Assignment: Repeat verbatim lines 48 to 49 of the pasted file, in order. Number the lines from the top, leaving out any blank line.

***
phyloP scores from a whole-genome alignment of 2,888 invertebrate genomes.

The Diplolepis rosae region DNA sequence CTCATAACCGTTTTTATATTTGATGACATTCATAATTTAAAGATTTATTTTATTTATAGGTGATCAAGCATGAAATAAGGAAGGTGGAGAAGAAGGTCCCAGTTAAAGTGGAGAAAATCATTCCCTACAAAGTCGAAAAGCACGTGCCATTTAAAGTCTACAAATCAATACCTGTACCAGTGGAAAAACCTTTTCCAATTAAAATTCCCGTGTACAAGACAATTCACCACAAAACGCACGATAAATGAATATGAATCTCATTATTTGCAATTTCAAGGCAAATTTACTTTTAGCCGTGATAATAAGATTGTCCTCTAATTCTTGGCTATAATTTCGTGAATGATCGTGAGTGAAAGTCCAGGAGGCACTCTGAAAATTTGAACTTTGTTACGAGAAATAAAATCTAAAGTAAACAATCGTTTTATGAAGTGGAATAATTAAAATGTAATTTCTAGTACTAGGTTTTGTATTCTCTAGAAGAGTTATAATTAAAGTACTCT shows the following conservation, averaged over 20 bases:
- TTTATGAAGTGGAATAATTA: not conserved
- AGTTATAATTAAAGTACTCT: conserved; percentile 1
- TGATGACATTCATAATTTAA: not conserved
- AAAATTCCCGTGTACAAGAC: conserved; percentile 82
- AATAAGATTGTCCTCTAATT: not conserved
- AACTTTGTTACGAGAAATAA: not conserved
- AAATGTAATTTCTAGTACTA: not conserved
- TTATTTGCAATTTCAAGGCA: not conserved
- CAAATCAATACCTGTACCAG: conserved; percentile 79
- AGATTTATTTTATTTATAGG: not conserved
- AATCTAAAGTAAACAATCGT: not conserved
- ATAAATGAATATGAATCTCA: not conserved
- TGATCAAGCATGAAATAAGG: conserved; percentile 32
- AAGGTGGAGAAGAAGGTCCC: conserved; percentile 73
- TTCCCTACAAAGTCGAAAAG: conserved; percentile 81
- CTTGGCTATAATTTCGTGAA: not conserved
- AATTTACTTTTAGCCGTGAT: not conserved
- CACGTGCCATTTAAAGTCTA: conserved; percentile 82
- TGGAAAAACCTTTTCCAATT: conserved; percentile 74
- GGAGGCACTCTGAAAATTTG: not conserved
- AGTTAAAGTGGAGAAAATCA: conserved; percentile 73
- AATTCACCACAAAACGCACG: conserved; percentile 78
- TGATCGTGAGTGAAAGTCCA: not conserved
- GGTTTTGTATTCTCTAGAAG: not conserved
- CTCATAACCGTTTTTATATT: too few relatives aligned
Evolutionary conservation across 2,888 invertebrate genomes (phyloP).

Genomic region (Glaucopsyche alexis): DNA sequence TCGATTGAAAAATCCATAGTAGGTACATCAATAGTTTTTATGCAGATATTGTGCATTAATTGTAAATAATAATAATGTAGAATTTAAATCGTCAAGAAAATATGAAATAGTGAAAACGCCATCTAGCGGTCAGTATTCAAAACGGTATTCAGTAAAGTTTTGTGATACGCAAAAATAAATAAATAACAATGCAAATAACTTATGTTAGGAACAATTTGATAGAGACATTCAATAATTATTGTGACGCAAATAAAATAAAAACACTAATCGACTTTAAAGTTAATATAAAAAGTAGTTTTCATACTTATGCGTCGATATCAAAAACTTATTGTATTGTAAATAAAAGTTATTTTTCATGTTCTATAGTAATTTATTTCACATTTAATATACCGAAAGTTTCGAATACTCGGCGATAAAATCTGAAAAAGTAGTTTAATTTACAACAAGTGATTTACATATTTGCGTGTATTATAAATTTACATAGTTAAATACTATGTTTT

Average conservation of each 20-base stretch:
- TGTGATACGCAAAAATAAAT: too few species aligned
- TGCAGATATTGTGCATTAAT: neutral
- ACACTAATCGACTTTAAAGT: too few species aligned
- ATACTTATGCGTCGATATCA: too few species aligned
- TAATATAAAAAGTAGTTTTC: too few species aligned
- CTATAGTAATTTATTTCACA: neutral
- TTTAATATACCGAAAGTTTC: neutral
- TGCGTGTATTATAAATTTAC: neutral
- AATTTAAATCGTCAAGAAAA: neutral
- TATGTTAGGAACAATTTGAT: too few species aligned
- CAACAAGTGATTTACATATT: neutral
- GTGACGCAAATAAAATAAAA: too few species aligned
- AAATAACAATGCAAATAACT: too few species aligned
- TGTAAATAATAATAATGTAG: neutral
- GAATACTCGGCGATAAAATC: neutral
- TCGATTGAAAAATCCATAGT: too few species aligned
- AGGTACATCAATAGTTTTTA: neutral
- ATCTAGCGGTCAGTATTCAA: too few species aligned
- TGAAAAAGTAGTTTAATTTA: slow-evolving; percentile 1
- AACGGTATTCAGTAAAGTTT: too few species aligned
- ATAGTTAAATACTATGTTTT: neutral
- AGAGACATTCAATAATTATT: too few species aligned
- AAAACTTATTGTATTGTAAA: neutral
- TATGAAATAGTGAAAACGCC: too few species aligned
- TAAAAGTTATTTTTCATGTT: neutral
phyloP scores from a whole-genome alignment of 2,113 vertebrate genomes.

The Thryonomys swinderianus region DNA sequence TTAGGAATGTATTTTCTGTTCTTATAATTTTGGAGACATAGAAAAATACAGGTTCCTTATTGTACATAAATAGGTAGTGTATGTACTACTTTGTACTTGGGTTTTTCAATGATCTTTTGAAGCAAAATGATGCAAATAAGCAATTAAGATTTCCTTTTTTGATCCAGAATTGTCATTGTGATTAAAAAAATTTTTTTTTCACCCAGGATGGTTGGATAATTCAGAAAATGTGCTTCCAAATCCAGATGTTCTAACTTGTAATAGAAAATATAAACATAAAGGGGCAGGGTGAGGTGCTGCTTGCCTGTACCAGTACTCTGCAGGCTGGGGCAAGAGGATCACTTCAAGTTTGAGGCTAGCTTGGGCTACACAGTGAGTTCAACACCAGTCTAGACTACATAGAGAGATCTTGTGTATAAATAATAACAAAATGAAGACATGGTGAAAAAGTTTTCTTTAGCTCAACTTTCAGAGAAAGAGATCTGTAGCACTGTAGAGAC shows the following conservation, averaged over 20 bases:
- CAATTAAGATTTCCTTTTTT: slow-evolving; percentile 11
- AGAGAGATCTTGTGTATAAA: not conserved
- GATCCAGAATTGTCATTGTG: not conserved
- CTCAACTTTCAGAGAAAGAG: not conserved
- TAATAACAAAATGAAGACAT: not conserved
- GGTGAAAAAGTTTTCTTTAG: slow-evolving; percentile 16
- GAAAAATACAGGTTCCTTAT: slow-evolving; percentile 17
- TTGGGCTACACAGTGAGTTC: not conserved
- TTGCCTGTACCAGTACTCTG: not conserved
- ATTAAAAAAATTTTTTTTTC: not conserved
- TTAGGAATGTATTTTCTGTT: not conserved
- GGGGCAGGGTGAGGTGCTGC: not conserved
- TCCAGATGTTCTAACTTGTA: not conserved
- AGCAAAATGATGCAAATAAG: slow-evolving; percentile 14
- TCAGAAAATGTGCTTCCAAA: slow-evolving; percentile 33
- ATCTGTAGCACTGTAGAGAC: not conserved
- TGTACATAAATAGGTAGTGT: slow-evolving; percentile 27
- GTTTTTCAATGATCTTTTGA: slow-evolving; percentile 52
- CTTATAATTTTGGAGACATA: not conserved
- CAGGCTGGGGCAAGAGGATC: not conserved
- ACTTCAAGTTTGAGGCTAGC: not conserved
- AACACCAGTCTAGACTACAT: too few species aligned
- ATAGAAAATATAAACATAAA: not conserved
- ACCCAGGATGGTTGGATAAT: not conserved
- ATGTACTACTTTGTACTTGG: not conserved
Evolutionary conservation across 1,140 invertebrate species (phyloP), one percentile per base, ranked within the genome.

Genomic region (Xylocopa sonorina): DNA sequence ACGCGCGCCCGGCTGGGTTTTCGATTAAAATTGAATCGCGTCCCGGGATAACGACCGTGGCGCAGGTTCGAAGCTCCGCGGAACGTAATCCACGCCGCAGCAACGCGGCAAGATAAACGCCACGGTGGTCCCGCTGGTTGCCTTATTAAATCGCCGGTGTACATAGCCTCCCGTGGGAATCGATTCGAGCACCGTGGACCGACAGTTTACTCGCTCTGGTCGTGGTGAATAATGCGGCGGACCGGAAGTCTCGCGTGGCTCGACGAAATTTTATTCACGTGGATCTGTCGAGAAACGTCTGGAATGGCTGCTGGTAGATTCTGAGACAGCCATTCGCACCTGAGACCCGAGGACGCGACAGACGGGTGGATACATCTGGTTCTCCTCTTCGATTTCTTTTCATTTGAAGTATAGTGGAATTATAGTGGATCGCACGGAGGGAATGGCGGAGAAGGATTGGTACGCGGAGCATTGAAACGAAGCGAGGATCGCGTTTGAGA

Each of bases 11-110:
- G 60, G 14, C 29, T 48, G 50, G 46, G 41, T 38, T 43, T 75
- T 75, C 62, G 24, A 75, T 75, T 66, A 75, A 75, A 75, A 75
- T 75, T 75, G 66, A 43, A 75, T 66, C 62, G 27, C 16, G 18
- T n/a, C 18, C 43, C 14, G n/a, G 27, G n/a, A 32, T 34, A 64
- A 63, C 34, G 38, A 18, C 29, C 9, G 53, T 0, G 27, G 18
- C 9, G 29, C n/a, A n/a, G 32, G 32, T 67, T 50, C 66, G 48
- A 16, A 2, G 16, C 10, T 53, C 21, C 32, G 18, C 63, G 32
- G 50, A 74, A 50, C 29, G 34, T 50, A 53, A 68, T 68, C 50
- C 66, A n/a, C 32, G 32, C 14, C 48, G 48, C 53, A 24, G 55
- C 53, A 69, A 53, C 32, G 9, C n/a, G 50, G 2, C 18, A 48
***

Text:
- ATCTAGCGGTCAGTATTCAA: too few species aligned
- TGAAAAAGTAGTTTAATTTA: slow-evolving; percentile 1